Category Archives: Non-Fiction

Nothing to Envy by Barbara Demick

Focusing on several North Korean defectors, Nothing to Envy describes life under Kim Il-sung, Kim Jong-il, and (a tiny bit) Kim Jong-un, focusing particularly on the famine in the 90s. It’s quite fascinating to get a glimpse of what life was like for a handful of people, both before and after defection. They represent a wide range of North Koreans including, among others, a scholar, a kindergarten teacher, a doctor, and a true believer. I highly recommend this book to older teens and adults interested in or learning about everyday life in DPRK.

5 (out of 5) Stars

Books Read in 2018: 74
Pages Read in 2018: 17,695
Read 52 Books in 52 Weeks (more book reviews!)

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Filed under Non-Fiction, Reason: Pre-Reading for Cameron

Caring for a Colony: The Story of Jeanne Mance by Joanna Emery

Caring for a Colony is about the founding of what we now call Montreal, focusing on Jeanne Mance and the tiny hospital she founded. It is aimed at kids so it is simple. I don’t know much about Canadian history so this book was quite interesting and educational. I highly recommend it to children learning about Canada.

5 (out of 5) Stars

Books Read in 2018: 72
Pages Read in 2018: 17,129
Read 52 Books in 52 Weeks (more book reviews!)

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Filed under Non-Fiction, Reason: Pre-Reading for Fritz

Sound by William C. Robertson

Aimed at people who need to teach someone else, Sound covers waves and instruments and why we hear what we hear. It’s packed full of information, but reads fast and is still easy to understand. There are lots of experiments included to help you really get the science being explained. It’s quite dated, though, particularly the section that talks about how anyone over about 40 will have a record player laying around. I recommend this book for people who want to understand or need to teach the basics about sound.

4 (out of 5) Stars

Books Read in 2018: 69
Pages Read in 2018: 16,572
Read 52 Books in 52 Weeks (more book reviews!)

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Filed under Non-Fiction, Reason: Pre-Reading for Fritz

Bird Sense: What It’s Like to Be a Bird by Tim Birkhead

Covering all the senses plus magnetic sense and emotions, Bird Sense explains what we know about how birds see/hear/taste/etc. The author is extremely passionate about birds and that comes through in the writing. I was pleasantly surprised just how much I enjoyed it. I don’t know a whole lot about birds and this book was still easy to understand. I learned a ton. I highly recommend it to anyone with any interest in birds.

5 (out of 5) Stars

Books Read in 2018: 64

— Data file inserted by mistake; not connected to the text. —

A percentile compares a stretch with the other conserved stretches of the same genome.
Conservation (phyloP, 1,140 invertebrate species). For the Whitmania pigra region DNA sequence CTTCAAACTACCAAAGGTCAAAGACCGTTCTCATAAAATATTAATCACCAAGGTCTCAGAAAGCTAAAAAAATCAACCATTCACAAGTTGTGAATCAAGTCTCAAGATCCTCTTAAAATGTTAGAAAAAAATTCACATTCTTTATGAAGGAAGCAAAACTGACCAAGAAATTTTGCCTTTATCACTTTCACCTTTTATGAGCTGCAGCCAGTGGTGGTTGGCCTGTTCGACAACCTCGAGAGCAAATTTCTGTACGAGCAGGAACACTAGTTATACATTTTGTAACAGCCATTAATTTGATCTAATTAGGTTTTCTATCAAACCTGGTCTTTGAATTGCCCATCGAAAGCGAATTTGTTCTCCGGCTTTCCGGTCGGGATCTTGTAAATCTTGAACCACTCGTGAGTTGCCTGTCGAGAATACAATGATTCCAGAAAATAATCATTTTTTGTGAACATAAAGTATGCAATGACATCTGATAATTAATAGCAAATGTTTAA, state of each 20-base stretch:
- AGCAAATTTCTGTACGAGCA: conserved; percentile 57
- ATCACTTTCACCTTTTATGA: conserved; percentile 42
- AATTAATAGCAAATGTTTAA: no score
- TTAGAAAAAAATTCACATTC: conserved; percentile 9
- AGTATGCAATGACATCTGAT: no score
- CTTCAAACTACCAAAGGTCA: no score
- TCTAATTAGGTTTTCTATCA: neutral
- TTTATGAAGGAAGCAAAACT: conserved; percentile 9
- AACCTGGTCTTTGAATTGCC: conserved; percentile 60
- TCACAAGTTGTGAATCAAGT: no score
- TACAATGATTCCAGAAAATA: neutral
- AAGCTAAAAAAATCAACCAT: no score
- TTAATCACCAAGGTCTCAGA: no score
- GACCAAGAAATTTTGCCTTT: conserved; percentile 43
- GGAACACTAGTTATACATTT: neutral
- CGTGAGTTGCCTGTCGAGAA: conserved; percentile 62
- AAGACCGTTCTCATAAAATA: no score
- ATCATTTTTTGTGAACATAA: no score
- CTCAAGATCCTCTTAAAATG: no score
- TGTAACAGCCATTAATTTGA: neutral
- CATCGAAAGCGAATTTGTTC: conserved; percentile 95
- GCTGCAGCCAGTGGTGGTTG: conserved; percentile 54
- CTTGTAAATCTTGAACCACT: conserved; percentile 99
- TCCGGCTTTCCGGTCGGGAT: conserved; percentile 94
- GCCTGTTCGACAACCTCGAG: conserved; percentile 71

Pages Read in 2018: 16,006
Read 52 Books in 52 Weeks (more book reviews!)

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Filed under Non-Fiction, Reason: Pre-Reading for Cameron

Taj Mahal: Passion and Genius at the Heart of the Moghul Empire by Diana Preston

Shah Jahan is the most recognized member of the Moghul Empire because of the Taj Mahal, the incredible mausoleum he built for his favorite wife, Mumtaz Mahal. Taj Mahal covers several generations of the Moghul Empire. It is much more about the people than the Taj Mahal, though it does spend a few chapters on it. I found most of the book to be quite interesting and learned a whole lot. I recommend this book to adults interested in the Taj Mahal or the Moghul Empire.

4 (out of 5) Stars

Books Read in 2018: 62
Pages Read in 2018: 15,578
Read 52 Books in 52 Weeks (more book reviews!)

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Filed under Non-Fiction, Reason: Pre-Reading for Cameron

Afghanistan by Donkey: A Year in a War Zone by Anna Badkhen

A journalist embedded with NATO troops in Afghanistan in 2011, Anna Badkhen spent most of her time getting to know the regular people of Afghanistan. Their fears, their concerns, how they lived their lives, what they thought about the Taliban, what they knew about Bin Laden and 9/11, and how the seemingly never-ending wars were affecting them. What she found is often heartbreaking and sometimes surprising. Most of her account is fascinating. I suspect she meant each chapter to be a standalone article, however, because she constantly repeated information that had been in previous chapters. This got quite tiresome. I recommend reading this book to anyone who wants to get a glimpse of the everyday life of Afghans under the shadow of war.

3 (out of 5) Stars

Books Read in 2018: 61
Pages Read in 2018: 15,236
Read 52 Books in 52 Weeks (more book reviews!)

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Filed under Non-Fiction, Reason: Pre-Reading for Fritz

Around the World in a Hundred Years by Jean Fritz

Covering Prince Henry the Navigator, Bartholomew Diaz, Christopher Columbus, Vasco da Gama, Pedro Alvares Cabral, John Cabot, Amerigo Vespucci, Juan Ponce de Leon, Vasco Nunez de Balboa, and Ferdinand Magellan, Around the World in a Hundred Years tells the story of about one-hundred years of exploration in a way younger readers can understand and find interesting. On occasion it drags a bit, but the majority is quite fascinating. I recommend it to upper elementary to lower middle school age kids.

4 (out of 5) Stars

Books Read in 2018: 54
Pages Read in 2018: 13,298
Read 52 Books in 52 Weeks (more book reviews!)

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Filed under Middle Grades, Non-Fiction, Reason: Pre-Reading for Fritz